Please Note: This article is written for users of the following Microsoft Word versions: 2007, 2010, 2013, and 2016. If you are using an earlier version (Word 2003 or earlier), this tip may not work for you. For a version of this tip written specifically for earlier versions of Word, click here: Converting Inches to Points.

Converting Inches to Points

by Allen Wyatt
(last updated March 5, 2016)

1

A point is a typographical measurement that is quite small. Points are used to specify many typographical elements, such as font size and line spacing. This means that when writing macros, it may be helpful to convert from a familiar measurement (such as inches) to the equivalent measurement in points.

There are approximately 72 points per inch. This means that you could simply multiply a measurement in inches by 72 in order to derive a result. However, VBA also provides a method that does the conversion for you. Simply use the InchesToPoints method, as follows:

Selection.ParagraphFormat.SpaceAfter = InchesToPoints(0.1)

This example sets the space after a paragraph equal to one-tenth of an inch. VBA takes care of the necessary conversion from inches to points.

Note:

If you would like to know how to use the macros described on this page (or on any other page on the WordTips sites), I've prepared a special page that includes helpful information. Click here to open that special page in a new browser tab.

WordTips is your source for cost-effective Microsoft Word training. (Microsoft Word is the most popular word processing software in the world.) This tip (12253) applies to Microsoft Word 2007, 2010, 2013, and 2016. You can find a version of this tip for the older menu interface of Word here: Converting Inches to Points.

Author Bio

Allen Wyatt

With more than 50 non-fiction books and numerous magazine articles to his credit, Allen Wyatt is an internationally recognized author. He is president of Sharon Parq Associates, a computer and publishing services company. ...

MORE FROM ALLEN

Using Call to Run VBA Macros

An elegant way to run macros from within macros is to use the Call statement. In order to use it, you need to provide a ...

Discover More

Updating Calculated Fields in a Form

When creating a Word form, you use special form fields to collect information from users. You can even perform ...

Discover More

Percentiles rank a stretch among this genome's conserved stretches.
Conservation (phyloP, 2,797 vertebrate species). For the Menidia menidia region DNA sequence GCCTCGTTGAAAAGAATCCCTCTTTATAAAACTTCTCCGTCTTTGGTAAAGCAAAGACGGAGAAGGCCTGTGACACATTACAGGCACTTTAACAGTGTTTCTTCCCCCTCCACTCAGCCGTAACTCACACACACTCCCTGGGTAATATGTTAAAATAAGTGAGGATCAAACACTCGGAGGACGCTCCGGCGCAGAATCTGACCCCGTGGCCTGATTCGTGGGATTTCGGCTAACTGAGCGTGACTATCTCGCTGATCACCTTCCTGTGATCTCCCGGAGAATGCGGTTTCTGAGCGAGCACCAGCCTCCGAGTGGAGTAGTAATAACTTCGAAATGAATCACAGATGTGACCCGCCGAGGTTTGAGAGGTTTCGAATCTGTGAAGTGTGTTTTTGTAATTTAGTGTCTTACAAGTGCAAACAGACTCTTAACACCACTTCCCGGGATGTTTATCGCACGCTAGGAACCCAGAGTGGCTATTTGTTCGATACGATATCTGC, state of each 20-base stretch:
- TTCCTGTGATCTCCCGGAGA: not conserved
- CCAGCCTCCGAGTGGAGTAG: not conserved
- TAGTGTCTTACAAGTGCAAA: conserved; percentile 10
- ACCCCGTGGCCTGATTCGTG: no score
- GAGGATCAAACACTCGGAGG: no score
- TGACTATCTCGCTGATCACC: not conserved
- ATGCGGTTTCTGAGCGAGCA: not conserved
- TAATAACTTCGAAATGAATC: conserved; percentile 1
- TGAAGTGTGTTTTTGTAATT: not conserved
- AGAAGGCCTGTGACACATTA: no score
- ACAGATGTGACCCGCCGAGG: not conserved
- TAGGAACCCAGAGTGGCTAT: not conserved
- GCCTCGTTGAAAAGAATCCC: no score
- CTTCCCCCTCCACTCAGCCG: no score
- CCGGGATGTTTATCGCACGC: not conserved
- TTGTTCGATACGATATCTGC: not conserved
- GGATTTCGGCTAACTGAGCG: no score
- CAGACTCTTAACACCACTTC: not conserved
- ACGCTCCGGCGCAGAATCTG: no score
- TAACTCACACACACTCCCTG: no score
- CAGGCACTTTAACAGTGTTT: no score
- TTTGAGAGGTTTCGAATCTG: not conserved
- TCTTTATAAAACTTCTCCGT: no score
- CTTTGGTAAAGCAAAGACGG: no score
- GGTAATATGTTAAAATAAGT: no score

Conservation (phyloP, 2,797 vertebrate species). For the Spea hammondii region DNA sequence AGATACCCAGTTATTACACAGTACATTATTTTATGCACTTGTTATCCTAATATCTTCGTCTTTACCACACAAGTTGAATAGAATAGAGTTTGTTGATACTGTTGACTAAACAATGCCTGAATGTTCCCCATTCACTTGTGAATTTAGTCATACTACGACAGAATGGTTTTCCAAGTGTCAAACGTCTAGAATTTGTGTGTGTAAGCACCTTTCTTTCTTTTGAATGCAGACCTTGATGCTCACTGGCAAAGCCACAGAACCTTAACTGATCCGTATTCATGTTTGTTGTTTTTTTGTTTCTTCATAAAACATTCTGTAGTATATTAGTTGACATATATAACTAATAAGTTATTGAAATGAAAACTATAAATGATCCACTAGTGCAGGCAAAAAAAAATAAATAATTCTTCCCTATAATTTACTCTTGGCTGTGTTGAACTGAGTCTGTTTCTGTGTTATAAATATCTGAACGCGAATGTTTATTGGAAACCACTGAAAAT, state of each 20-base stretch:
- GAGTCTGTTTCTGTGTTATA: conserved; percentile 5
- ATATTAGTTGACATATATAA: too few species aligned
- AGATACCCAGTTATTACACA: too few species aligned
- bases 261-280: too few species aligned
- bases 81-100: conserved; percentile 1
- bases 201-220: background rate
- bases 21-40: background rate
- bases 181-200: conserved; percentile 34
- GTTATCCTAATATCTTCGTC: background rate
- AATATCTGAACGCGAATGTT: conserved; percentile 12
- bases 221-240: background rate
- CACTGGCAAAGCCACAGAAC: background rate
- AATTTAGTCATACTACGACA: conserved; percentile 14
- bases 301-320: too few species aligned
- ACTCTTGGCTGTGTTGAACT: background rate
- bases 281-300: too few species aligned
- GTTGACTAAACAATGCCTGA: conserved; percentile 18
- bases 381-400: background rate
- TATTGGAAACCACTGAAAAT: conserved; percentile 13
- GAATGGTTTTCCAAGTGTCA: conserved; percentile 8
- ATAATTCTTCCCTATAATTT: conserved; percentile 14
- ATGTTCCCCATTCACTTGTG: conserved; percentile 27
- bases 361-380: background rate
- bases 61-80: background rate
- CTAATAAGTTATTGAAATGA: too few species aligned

An Exact Number of Lines Per Page

For some purposes, you may need to fit an exact number of lines on a printed page. This may be easier said than done, as ...

Discover More

Learning Made Easy! Quickly teach yourself how to format, publish, and share your content using Word 2013. With Step by Step, you set the pace, building and practicing the skills you need, just when you need them! Check out Microsoft Word 2013 Step by Step today!

More WordTips (ribbon)

Repeating Actions

Need to repeat an action a whole bunch of times? You can do it a time or two using keyboard shortcuts, but you'll need a ...

Discover More

Determining How Many Styles are Available

Got a macro that processes or uses styles? You definitely need to know how many styles Word has available in the ...

Discover More

Determining the Current Directory

When creating macros, it is often necessary to know which directory is the default. Here's how you can find out by using ...

Discover More
Subscribe

FREE SERVICE: Get tips like this every week in WordTips, a free productivity newsletter. Enter your address and click "Subscribe."

View most recent newsletter.

Comments

If you would like to add an image to your comment (not an avatar, but an image to help in making the point of your comment), include the characters [{fig}] in your comment text. You’ll be prompted to upload your image when you submit the comment. Maximum image size is 6Mpixels. Images larger than 600px wide or 1000px tall will be reduced. Up to three images may be included in a comment. All images are subject to review. Commenting privileges may be curtailed if inappropriate images are posted.

What is 6 - 4?

2016-03-05 22:44:25

mushtaq

Good job


This Site

Got a version of Word that uses the ribbon interface (Word 2007 or later)? This site is for you! If you use an earlier version of Word, visit our WordTips site focusing on the menu interface.

Newest Tips
Subscribe

FREE SERVICE: Get tips like this every week in WordTips, a free productivity newsletter. Enter your address and click "Subscribe."

(Your e-mail address is not shared with anyone, ever.)

View the most recent newsletter.